JNF shares in the inclusion of those with special needs in Israel
March 1, 2019
If you thought that the Jewish National Fund only planted trees, you are way behind the times. JNF was founded in 1901 to buy and develop land for Jewish settlements well before Israel became a nation in 1948. By 2007 it owned 13 percent of the total land in Israel and the nonprofit has planted over 240 million trees.
Now JNF is invested in many other ways to support the land and the people of Israel through water solutions, research and development, education and most recently, becoming a key partner in making Israel more inclusive for adults and children with disabilities.
Every year, the JNF Orlando chapter chooses two community members to receive the Tree of Life Award. This year, Rabbi Aaron Rubinger eloquently introduced honoree Roz Fuchs, who is truly dedicated to the Central Florida Jewish community. Following her acceptance speech, Tree of Life Award Gala co-chairman Joshua Brown began his introduction of honoree Thad Seymour, Jr. by saying that when it comes to giving a speech "Don't ever follow Rabbi Rubinger or Roz Fuchs." The room burst into laughter. Seymour, who is vice president for Partnerships and chief innovation officer at UCF, didn't skip a beat as he took the mic. "I want to thank JNF for giving me the last half hour to talk," he joked.
The keynote speaker at the JNF Tree of Life Award Gala this year was Major General Doron Almog, founder of ALEH-Negev, a rehabilitative center in the Negev that will be home to over 200 adults with disabilities and serve 12,000 children with disabilities-the special needs kids.
In his talk, Almog shared that one important "law" woven into the hearts of IDF soldiers is to never leave anyone behind. He knows this well. While in the IDF, he commanded the first force to land in Entebbe airport to rescue 106 Israeli hostages right out from under the Ugandan armed forces' noses. "I was the first soldier to land, and the last to leave," he stated.
Of the 106 hostages held, 102 were rescued alive. Three died in the mission and one died later in the hospital. Only one Israeli commander was killed-Lt. Col. Yonatan Netanyahu. They all returned to Israel.
Almog shared with the gala attendees, which filled Congregation Ohev Shalom's sanctuary, that he lost his brother at age 22 during the Yom Kippur War. Later he learned that his brother had been thrown from his burning tank, yet lived seven days alone by the tank. He had been left behind and when he was found, he was already dead.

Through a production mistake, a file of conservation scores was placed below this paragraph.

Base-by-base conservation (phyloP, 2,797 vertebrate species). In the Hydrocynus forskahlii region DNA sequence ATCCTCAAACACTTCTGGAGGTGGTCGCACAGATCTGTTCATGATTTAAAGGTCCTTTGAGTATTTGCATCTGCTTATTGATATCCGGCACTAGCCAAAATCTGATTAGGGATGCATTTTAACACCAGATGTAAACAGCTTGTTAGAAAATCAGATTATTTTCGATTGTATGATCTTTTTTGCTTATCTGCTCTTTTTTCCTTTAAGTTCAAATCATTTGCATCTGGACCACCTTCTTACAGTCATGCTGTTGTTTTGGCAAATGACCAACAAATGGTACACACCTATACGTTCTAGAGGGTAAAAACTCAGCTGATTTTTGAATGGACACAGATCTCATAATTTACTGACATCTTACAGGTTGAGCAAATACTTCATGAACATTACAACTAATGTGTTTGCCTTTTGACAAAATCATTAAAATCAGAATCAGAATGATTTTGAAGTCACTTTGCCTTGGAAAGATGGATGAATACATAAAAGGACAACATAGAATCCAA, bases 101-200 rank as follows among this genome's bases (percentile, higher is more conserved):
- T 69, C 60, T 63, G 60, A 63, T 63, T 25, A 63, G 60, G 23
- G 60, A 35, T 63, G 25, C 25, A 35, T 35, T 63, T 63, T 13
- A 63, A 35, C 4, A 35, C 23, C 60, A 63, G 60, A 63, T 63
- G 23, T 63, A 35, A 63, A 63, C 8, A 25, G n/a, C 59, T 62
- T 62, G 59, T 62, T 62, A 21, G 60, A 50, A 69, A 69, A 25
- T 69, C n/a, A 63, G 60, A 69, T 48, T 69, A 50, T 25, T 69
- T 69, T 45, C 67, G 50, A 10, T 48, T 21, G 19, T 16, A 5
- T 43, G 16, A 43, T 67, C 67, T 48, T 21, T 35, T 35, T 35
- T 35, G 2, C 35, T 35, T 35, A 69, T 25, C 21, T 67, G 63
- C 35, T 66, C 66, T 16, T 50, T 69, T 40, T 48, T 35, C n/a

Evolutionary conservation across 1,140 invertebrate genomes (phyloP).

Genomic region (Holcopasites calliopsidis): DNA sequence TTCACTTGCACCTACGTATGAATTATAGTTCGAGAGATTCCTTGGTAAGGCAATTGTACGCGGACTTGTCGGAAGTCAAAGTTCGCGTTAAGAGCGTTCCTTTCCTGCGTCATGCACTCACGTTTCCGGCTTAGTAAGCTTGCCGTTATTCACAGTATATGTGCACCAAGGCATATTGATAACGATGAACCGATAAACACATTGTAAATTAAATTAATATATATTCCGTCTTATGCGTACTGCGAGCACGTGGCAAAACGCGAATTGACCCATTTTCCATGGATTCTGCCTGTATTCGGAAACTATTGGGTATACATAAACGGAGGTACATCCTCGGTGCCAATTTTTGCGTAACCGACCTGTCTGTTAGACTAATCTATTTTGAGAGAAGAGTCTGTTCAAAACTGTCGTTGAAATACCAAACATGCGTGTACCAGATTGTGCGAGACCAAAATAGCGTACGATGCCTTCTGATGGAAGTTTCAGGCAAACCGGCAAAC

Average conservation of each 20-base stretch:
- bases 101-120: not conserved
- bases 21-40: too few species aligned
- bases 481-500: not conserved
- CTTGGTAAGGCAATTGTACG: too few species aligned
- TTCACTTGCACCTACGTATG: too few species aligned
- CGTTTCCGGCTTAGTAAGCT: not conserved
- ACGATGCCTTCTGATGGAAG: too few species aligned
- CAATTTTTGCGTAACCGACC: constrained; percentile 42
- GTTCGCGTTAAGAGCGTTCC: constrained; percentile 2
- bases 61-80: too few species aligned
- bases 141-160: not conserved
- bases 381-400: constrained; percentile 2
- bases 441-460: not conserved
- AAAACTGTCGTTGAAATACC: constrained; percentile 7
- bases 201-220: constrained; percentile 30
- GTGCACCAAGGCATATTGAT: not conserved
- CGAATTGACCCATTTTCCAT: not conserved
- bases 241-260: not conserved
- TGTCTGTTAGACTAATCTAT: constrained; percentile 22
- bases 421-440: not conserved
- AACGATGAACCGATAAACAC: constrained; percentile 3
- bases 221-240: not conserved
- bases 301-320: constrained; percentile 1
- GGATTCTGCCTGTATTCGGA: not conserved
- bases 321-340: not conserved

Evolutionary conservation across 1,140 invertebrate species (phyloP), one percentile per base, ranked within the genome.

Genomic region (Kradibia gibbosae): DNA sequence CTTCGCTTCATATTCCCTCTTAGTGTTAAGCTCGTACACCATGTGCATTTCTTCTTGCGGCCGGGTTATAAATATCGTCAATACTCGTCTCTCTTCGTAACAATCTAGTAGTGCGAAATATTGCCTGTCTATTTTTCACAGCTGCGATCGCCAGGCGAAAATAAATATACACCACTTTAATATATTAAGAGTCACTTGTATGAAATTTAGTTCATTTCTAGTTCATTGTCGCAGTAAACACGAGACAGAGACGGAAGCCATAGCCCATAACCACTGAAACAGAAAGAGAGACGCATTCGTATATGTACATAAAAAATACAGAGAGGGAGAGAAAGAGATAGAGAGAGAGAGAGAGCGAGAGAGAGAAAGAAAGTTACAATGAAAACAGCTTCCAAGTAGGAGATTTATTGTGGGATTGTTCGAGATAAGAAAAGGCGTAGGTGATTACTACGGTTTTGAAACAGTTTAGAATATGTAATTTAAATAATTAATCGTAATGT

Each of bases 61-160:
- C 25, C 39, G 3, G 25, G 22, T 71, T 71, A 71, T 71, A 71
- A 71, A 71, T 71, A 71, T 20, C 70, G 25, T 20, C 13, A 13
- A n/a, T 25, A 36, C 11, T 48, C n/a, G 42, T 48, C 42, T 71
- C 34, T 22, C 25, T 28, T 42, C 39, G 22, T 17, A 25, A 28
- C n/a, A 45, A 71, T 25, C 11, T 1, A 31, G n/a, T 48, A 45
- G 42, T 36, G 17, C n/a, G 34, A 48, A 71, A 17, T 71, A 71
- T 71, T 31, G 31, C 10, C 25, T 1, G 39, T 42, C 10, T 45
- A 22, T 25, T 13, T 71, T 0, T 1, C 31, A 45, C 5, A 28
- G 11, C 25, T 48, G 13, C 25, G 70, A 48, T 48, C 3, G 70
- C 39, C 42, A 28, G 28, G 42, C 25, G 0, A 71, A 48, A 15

This burned in Almog's soul. He learned that not only should you not leave any soldier behind, never leave the weakest behind. He was referring to someone very close to him-his son. In 1984 his child was born with brain damage. At 8 months of age he was diagnosed with autism/retardation (the doctor's words).
"How do you continue when your child won't be successful?" Almog asked. But this child, who has never said Abba or Ema taught Almog about values-love, never to discriminate but to break down the stigma and shame.
"They are blood from our blood. An integral part of our people," Almog said in his soft, strong voice.
Almost as if his son was speaking to him, Almog shared his son's thoughts: "I'm a hostage every single day of my life. You saved 106 from being hostages for one week."
He continued, "They are the mirror of ourselves. So, we are for the disabled and must establish the best standard of living for them. We will never forget our disabled."
The evening's honorees, Fuchs and Seymour, are people of action, and just like them, Almog's words became actions. In 2003, Almog founded ALEH-Negev. He does not take a paycheck. Half of the money for the facility comes from the government, the other half from donations, of which JNF has contributed $23 million. In addition to a full staff of professionals, there are more than 200 volunteers at ALEH-Negev who help care for more than 750 children with disabilities and medical conditions. They receive medical, educational and rehabilitative care in ALEH's four residential facilities, located on 25 acres in southern Israel. ALEH also provides rehabilitation for soldiers and more than 45,000 outpatient treatments yearly.
Almog encouraged the audience to send their children and grandchildren to volunteer at Aleh-Negev when they come to Israel. "It will make them better people," he said. "This is not just about raising dollars. It is about creating a better society."